3.) Another way of writing the review is by filling in the details (author name,                           publishing house , blurb etc) at the end of your review.  This means your review starts in the beginning and then towards the end you mention the details. I personally prefer writing reviews this way and have only recently adopted this method.  Click on this review to get an idea: Remnants of a Separation by Aanchal Malhotra: If you could read just one book, let it be this one.

4.) Usually the blurb for the book is written at the back. You can copy-paste it directly to your review or you can write a blurb of your own. To be honest, writing a blurb of your own requires practice and takes time. This, however, does not mean you shouldn’t do it. It’s credible if you can come up with your own blurbs.  It definitely adds a more personal touch whilst maintaining a formal approach. (The only time I wrote blurbs were when I was interning at a publishing house. IT WRECKED MY BRAIN)

These are some of the tips  I have learnt over the years. Like I said, there are many ways to write a review, but I tried to narrow it down as much as possible. Just keep in mind that you don’t have to follow these steps. You can mix both the formal and informal formats as and when you like 🙂

Please let me know if this was helpful or if there are other ways you like to write reviews. I’M ALL EARS.

Also, happy new year. 🙂

 

February Wrap Up

A month in books and reviews.

I hibernated in the month of february. Not much happened in terms of blog posts. I almost forgot I have a blog. (Sorry for the exaggeration). I suffered from lack of motivation and I decided no blog posts were better than poor quality content. BUT I did read 5 books, more than I read last month. Let’s take a look:

  • The Catcher In The Rye: J.D.Salinger’s novel talks about teenage alienation, a sense of abandonment, identity crisis and longing to find onself. It’s part of my second year syllabus and I personally didn’t like the book much. I know it is regarded as one of the finest pieces of literature the world has seen but it just didn’t resonate with me on any level. I had difficulty getting used to the writing style and I legit forced myself to read. It’s okay if its your favourite novel. No judgment. It didn’t appeal to me.

Blurb:

The hero-narrator of The Catcher in the Rye is an ancient child of sixteen, a native New Yorker named Holden Caulfield. Through circumstances that tend to preclude adult, secondhand description, he leaves his prep school in Pennsylvania and goes underground in New York City for three days. The boy himself is at once too simple and too complex for us to make any final comment about him or his story. Perhaps the safest thing we can say about Holden is that he was born in the world not just strongly attracted to beauty but, almost, hopelessly impaled on it. There are many voices in this novel: children’s voices, adult voices, underground voices-but Holden’s voice is the most eloquent of all. Transcending his own vernacular, yet remaining marvelously faithful to it, he issues a perfectly articulated cry of mixed pain and pleasure. However, like most lovers and clowns and poets of the higher orders, he keeps most of the pain to, and for, himself. The pleasure he gives away, or sets aside, with all his heart. It is there for the reader who can handle it to keep.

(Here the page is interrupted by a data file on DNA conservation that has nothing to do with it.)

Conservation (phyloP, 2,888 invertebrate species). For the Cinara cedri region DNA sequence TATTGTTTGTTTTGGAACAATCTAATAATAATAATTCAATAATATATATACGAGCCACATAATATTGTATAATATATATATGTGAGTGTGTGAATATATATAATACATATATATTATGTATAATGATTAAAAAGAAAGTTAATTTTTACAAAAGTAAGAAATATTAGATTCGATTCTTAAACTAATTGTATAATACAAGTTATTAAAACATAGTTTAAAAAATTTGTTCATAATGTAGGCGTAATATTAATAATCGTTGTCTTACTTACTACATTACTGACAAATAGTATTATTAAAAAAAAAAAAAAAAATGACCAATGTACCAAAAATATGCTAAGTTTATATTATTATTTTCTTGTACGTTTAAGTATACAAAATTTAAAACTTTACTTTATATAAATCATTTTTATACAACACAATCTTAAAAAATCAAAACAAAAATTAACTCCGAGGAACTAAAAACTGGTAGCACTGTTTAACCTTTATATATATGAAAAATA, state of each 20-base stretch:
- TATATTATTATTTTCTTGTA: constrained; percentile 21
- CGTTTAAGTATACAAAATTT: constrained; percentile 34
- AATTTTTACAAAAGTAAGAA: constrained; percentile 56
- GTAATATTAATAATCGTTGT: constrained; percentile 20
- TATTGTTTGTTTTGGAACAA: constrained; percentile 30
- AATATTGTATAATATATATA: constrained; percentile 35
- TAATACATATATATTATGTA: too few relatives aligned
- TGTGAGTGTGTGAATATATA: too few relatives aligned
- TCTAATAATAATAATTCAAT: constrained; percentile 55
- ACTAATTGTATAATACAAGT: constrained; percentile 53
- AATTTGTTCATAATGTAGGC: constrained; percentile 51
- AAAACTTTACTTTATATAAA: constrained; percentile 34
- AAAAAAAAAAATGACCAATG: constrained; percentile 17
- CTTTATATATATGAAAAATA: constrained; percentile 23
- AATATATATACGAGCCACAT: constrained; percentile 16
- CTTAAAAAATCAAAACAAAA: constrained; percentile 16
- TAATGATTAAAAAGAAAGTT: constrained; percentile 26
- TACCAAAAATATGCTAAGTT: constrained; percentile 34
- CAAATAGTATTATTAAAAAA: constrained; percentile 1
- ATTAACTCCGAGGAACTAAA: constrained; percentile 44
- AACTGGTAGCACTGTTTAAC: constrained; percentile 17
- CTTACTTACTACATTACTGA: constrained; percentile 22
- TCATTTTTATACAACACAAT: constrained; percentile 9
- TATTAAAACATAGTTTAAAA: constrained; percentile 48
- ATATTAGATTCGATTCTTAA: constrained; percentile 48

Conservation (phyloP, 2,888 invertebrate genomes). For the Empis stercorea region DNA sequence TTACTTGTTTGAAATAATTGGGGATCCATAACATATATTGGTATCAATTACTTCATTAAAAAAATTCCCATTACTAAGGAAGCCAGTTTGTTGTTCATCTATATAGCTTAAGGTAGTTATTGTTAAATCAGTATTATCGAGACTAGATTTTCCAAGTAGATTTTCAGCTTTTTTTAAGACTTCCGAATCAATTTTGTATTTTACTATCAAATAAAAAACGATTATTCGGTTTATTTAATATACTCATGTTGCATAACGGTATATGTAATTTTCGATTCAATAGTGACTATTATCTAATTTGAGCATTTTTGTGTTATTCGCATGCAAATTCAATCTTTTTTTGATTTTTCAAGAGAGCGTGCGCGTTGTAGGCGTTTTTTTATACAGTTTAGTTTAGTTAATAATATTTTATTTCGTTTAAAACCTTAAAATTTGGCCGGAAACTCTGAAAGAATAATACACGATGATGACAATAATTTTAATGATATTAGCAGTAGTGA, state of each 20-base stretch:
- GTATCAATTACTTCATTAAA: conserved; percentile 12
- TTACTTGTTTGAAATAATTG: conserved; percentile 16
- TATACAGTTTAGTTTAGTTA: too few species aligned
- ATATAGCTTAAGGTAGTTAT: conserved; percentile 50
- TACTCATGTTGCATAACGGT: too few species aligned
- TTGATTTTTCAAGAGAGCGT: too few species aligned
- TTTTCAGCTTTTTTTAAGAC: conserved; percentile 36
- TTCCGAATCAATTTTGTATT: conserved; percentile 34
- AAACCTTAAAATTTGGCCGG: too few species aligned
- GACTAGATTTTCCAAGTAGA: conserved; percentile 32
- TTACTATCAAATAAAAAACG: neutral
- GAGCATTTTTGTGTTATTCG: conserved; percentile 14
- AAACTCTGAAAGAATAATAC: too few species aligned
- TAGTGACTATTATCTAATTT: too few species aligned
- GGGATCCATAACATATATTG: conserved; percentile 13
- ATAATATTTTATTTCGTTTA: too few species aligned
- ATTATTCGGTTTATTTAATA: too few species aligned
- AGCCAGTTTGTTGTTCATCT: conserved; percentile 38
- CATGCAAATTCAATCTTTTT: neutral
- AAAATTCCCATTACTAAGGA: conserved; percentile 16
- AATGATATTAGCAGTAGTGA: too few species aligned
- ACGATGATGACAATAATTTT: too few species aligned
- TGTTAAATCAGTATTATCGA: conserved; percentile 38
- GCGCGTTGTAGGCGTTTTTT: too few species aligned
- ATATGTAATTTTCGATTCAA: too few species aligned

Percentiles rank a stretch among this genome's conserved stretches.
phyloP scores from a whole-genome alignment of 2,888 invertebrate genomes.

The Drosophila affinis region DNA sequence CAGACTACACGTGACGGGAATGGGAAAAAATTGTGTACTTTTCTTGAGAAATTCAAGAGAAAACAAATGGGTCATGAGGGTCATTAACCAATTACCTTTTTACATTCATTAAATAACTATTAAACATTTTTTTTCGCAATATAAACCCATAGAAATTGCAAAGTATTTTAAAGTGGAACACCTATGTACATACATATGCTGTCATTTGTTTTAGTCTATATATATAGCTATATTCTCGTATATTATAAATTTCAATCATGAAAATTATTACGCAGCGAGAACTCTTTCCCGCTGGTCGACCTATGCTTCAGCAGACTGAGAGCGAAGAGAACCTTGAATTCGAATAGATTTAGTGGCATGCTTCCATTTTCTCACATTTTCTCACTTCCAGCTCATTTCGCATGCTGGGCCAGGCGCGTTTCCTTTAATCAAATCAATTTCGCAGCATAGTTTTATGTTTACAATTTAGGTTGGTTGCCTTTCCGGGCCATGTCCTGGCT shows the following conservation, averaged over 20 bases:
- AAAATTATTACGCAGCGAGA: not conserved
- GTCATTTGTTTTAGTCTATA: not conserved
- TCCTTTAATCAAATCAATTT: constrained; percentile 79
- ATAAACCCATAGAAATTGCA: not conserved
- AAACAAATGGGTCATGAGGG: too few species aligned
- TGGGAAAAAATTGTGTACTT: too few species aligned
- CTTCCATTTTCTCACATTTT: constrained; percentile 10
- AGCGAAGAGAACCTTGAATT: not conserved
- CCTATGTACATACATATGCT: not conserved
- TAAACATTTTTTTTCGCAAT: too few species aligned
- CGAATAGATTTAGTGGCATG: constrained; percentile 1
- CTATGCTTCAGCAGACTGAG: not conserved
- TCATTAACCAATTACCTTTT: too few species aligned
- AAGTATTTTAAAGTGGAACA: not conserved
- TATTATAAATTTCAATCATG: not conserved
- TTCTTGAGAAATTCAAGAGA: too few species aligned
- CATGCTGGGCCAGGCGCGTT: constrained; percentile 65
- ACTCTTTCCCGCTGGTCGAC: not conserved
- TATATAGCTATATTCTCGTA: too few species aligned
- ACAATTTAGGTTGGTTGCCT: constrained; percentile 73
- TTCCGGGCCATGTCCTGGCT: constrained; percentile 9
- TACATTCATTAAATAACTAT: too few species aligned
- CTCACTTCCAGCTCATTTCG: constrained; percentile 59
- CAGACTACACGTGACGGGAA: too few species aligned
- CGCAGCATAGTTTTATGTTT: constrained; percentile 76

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  • The Boy In The Striped Pajamas: I think its one of those rare books that stay in your mind long after you’ve read it. I knew it would be heart-breaking the minute I started reading it. The writing is simple and easy flowing. You’ll get it done in just one sitting. I was devastated towards the end and I don’t think I will ever recover from the heartache. Also, I plan on watching the movie in a day or two. Hoping it lives upto the book.

Blurb:

Berlin, 1942 : When Bruno returns home from school one day, he discovers that his belongings are being packed in crates. His father has received a promotion and the family must move to a new house far, far away, where there is no one to play with and nothing to do. A tall fence stretches as far as the eye can see and cuts him off from the strange people in the distance.